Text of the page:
PM Netanyahu, Finance Minister Steinitz 370.
(photo credit: Sebastian Scheiner/Reuters)
Prime Minister Binyamin Netanyahu has reportedly decided to postpone the cabinet
budget discussions until after the September-October holiday period over
concerns that the Knesset will not approve the proposal as it currently
The cabinet was supposed to begin reviewing the budget on
September 2 and finalize its submission to the Knesset by September 13, under a
timetable released last week by Netanyahu and Finance Minister Yuval
The talks will now be held in mid-October, according to reports
in the Hebrew-language business dailies, although no official announcement has
been made. The Prime Minister’s Office and the Treasury did not respond to
requests for confirmation.
Discussions between Treasury and Defense
Ministry officials over defense expenditure, generally the largest component of
the state budget, are still scheduled to begin on Wednesday.
raise fresh doubts that the government will pass its 2013 state budget before
the December 31 deadline. Should it fail to pass a new budget in time, the 2012
budget will remain in force next year – with each ministry receiving 1/12 of its
usual allocation at the start of each month. Consequently, this would increase
the possibility of early elections.
Labor chairwoman Shelly Yechimovich
responded to the reports on Tuesday, calling the postponement “completely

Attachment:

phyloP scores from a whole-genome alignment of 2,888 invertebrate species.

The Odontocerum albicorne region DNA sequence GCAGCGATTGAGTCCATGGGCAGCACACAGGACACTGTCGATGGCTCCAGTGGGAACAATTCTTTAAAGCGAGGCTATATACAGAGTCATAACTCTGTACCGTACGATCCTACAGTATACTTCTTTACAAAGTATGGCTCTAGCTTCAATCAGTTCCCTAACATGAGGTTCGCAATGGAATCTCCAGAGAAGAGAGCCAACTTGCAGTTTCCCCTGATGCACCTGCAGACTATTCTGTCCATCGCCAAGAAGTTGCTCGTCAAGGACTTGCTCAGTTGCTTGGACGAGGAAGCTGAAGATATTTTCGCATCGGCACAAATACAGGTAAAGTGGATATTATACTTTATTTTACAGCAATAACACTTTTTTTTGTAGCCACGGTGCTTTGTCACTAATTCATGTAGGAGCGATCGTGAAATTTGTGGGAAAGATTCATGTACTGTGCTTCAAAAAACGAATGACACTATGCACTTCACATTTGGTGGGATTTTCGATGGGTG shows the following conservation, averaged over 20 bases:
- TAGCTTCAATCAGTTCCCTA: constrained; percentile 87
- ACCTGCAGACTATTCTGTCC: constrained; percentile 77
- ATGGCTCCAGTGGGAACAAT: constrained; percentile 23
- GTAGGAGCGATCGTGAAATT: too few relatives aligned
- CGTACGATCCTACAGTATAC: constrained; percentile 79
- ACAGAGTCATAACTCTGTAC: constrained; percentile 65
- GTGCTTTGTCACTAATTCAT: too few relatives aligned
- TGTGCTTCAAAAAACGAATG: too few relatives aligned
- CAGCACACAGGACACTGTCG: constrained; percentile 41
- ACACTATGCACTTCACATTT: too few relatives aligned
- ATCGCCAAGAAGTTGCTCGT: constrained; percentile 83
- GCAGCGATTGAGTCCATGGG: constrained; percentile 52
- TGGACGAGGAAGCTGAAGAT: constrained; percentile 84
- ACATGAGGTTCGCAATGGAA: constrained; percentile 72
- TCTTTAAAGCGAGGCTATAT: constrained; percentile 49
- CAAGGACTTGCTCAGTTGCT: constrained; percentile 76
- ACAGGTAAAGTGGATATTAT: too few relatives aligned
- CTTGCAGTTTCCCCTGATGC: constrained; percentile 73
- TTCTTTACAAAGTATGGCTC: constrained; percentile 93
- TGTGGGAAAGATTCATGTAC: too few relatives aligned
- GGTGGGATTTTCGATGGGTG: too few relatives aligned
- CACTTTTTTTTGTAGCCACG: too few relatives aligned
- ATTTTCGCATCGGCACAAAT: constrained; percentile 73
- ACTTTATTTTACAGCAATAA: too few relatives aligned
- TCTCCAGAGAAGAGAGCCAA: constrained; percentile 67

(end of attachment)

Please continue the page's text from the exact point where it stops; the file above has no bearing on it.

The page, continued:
irresponsible” and saying that it would leave the country in “economic
“The fact that Israel operates according to a biennial budget
is grave enough, and now it turns out that even a budget formulated once every
two years has been postponed to the last minute without any orderly
administrative work,” she said.
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“This is the height of negligence and
shows an inability to make decisions. The result will be a lack of a planned and
intelligent state budget, or alternatively a rushed vote on various paragraphs
without anybody reading the budget book and the Economic Arrangements Law in
The 2013 state budget will be the Netanyahu
government’s first single-year budget, following the biennial budgets of 2009-10
and 2011-12. It is expected to include billions in expenditure cuts,
complementing recently approved tax hikes.
Value-added tax will rise one
percentage point to 17 percent on September 1, all income between between NIS
14,001- 41,830 per month will be taxed an extra 1% and all income above NIS
67,000 per month will be charged a 2% surtax from January 1, as part of a
package worth an estimated NIS 14 billion per year to state
Bank of Israel Governor Stanley Fischer warned last week that
the government will need to cut close to NIS 17 million if it is to meet its
budget deficit obligations. Speaking on Channel 2’s Friday night news show Ulpan
Shishi, Fischer said there was no need to remind Netanyahu and Steinitz of this,
as “they already know it.”
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